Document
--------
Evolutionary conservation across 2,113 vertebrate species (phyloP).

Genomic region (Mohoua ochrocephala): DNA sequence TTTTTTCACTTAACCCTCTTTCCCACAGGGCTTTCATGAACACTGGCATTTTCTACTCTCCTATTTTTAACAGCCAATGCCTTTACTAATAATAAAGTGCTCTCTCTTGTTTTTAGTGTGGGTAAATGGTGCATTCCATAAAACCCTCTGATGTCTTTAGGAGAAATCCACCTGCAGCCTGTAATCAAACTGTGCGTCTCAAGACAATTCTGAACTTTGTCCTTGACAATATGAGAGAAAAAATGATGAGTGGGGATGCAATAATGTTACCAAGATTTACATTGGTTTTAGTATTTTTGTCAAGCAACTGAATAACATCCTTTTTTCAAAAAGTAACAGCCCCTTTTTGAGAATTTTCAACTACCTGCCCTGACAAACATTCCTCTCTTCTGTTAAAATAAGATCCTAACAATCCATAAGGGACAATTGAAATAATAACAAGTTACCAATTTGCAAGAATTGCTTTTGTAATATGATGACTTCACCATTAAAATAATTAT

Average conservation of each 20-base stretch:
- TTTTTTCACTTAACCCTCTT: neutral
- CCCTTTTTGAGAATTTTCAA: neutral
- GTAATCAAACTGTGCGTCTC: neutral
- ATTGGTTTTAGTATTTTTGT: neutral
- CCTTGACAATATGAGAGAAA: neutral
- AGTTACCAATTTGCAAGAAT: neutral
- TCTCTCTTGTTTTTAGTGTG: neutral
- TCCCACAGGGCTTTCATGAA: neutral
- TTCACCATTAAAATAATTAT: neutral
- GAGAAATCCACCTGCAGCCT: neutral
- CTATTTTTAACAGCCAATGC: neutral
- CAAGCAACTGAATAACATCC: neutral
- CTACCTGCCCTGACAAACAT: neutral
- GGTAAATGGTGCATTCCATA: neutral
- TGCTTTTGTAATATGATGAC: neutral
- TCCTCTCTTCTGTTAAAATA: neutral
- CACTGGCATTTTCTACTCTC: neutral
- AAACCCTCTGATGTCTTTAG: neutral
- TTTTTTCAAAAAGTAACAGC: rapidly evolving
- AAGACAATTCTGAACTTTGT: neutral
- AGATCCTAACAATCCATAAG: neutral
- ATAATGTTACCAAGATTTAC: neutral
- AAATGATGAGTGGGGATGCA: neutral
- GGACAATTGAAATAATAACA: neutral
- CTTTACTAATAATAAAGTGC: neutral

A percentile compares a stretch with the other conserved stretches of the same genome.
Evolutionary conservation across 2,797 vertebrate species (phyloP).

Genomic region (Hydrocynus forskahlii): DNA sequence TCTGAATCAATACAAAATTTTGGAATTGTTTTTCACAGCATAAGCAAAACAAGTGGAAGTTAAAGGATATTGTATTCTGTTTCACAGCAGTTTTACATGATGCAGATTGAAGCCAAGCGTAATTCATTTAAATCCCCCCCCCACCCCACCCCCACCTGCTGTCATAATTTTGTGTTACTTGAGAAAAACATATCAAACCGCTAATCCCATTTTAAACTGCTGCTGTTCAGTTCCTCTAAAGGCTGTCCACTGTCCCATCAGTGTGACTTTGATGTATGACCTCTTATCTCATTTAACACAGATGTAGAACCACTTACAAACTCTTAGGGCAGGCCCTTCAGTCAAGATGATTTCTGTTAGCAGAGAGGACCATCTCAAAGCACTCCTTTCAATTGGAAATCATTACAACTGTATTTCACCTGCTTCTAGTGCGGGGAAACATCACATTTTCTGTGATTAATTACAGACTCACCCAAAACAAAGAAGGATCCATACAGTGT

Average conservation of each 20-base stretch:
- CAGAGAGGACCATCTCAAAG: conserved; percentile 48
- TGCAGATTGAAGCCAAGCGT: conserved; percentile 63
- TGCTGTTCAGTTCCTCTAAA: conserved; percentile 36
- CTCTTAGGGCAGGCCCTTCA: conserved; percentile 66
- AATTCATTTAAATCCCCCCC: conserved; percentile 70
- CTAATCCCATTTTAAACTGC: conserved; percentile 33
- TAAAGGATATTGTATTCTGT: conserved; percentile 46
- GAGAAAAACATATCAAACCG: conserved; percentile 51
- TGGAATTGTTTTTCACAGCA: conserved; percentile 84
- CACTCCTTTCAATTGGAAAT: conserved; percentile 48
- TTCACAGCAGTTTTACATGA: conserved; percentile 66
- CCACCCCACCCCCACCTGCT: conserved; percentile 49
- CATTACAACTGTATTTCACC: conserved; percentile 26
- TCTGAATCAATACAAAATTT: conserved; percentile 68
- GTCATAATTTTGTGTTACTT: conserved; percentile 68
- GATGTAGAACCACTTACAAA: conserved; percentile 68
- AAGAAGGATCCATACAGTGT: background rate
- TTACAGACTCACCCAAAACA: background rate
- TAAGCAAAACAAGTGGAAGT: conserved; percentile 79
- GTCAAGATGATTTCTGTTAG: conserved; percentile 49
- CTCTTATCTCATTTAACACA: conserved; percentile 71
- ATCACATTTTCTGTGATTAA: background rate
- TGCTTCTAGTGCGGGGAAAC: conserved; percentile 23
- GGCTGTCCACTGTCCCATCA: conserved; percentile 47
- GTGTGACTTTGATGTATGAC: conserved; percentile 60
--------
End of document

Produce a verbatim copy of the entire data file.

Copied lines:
Evolutionary conservation across 2,113 vertebrate species (phyloP).

Genomic region (Mohoua ochrocephala): DNA sequence TTTTTTCACTTAACCCTCTTTCCCACAGGGCTTTCATGAACACTGGCATTTTCTACTCTCCTATTTTTAACAGCCAATGCCTTTACTAATAATAAAGTGCTCTCTCTTGTTTTTAGTGTGGGTAAATGGTGCATTCCATAAAACCCTCTGATGTCTTTAGGAGAAATCCACCTGCAGCCTGTAATCAAACTGTGCGTCTCAAGACAATTCTGAACTTTGTCCTTGACAATATGAGAGAAAAAATGATGAGTGGGGATGCAATAATGTTACCAAGATTTACATTGGTTTTAGTATTTTTGTCAAGCAACTGAATAACATCCTTTTTTCAAAAAGTAACAGCCCCTTTTTGAGAATTTTCAACTACCTGCCCTGACAAACATTCCTCTCTTCTGTTAAAATAAGATCCTAACAATCCATAAGGGACAATTGAAATAATAACAAGTTACCAATTTGCAAGAATTGCTTTTGTAATATGATGACTTCACCATTAAAATAATTAT

Average conservation of each 20-base stretch:
- TTTTTTCACTTAACCCTCTT: neutral
- CCCTTTTTGAGAATTTTCAA: neutral
- GTAATCAAACTGTGCGTCTC: neutral
- ATTGGTTTTAGTATTTTTGT: neutral
- CCTTGACAATATGAGAGAAA: neutral
- AGTTACCAATTTGCAAGAAT: neutral
- TCTCTCTTGTTTTTAGTGTG: neutral
- TCCCACAGGGCTTTCATGAA: neutral
- TTCACCATTAAAATAATTAT: neutral
- GAGAAATCCACCTGCAGCCT: neutral
- CTATTTTTAACAGCCAATGC: neutral
- CAAGCAACTGAATAACATCC: neutral
- CTACCTGCCCTGACAAACAT: neutral
- GGTAAATGGTGCATTCCATA: neutral
- TGCTTTTGTAATATGATGAC: neutral
- TCCTCTCTTCTGTTAAAATA: neutral
- CACTGGCATTTTCTACTCTC: neutral
- AAACCCTCTGATGTCTTTAG: neutral
- TTTTTTCAAAAAGTAACAGC: rapidly evolving
- AAGACAATTCTGAACTTTGT: neutral
- AGATCCTAACAATCCATAAG: neutral
- ATAATGTTACCAAGATTTAC: neutral
- AAATGATGAGTGGGGATGCA: neutral
- GGACAATTGAAATAATAACA: neutral
- CTTTACTAATAATAAAGTGC: neutral

A percentile compares a stretch with the other conserved stretches of the same genome.
Evolutionary conservation across 2,797 vertebrate species (phyloP).

Genomic region (Hydrocynus forskahlii): DNA sequence TCTGAATCAATACAAAATTTTGGAATTGTTTTTCACAGCATAAGCAAAACAAGTGGAAGTTAAAGGATATTGTATTCTGTTTCACAGCAGTTTTACATGATGCAGATTGAAGCCAAGCGTAATTCATTTAAATCCCCCCCCCACCCCACCCCCACCTGCTGTCATAATTTTGTGTTACTTGAGAAAAACATATCAAACCGCTAATCCCATTTTAAACTGCTGCTGTTCAGTTCCTCTAAAGGCTGTCCACTGTCCCATCAGTGTGACTTTGATGTATGACCTCTTATCTCATTTAACACAGATGTAGAACCACTTACAAACTCTTAGGGCAGGCCCTTCAGTCAAGATGATTTCTGTTAGCAGAGAGGACCATCTCAAAGCACTCCTTTCAATTGGAAATCATTACAACTGTATTTCACCTGCTTCTAGTGCGGGGAAACATCACATTTTCTGTGATTAATTACAGACTCACCCAAAACAAAGAAGGATCCATACAGTGT

Average conservation of each 20-base stretch:
- CAGAGAGGACCATCTCAAAG: conserved; percentile 48
- TGCAGATTGAAGCCAAGCGT: conserved; percentile 63
- TGCTGTTCAGTTCCTCTAAA: conserved; percentile 36
- CTCTTAGGGCAGGCCCTTCA: conserved; percentile 66
- AATTCATTTAAATCCCCCCC: conserved; percentile 70
- CTAATCCCATTTTAAACTGC: conserved; percentile 33
- TAAAGGATATTGTATTCTGT: conserved; percentile 46
- GAGAAAAACATATCAAACCG: conserved; percentile 51
- TGGAATTGTTTTTCACAGCA: conserved; percentile 84
- CACTCCTTTCAATTGGAAAT: conserved; percentile 48
- TTCACAGCAGTTTTACATGA: conserved; percentile 66
- CCACCCCACCCCCACCTGCT: conserved; percentile 49
- CATTACAACTGTATTTCACC: conserved; percentile 26
- TCTGAATCAATACAAAATTT: conserved; percentile 68
- GTCATAATTTTGTGTTACTT: conserved; percentile 68
- GATGTAGAACCACTTACAAA: conserved; percentile 68
- AAGAAGGATCCATACAGTGT: background rate
- TTACAGACTCACCCAAAACA: background rate
- TAAGCAAAACAAGTGGAAGT: conserved; percentile 79
- GTCAAGATGATTTCTGTTAG: conserved; percentile 49
- CTCTTATCTCATTTAACACA: conserved; percentile 71
- ATCACATTTTCTGTGATTAA: background rate
- TGCTTCTAGTGCGGGGAAAC: conserved; percentile 23
- GGCTGTCCACTGTCCCATCA: conserved; percentile 47
- GTGTGACTTTGATGTATGAC: conserved; percentile 60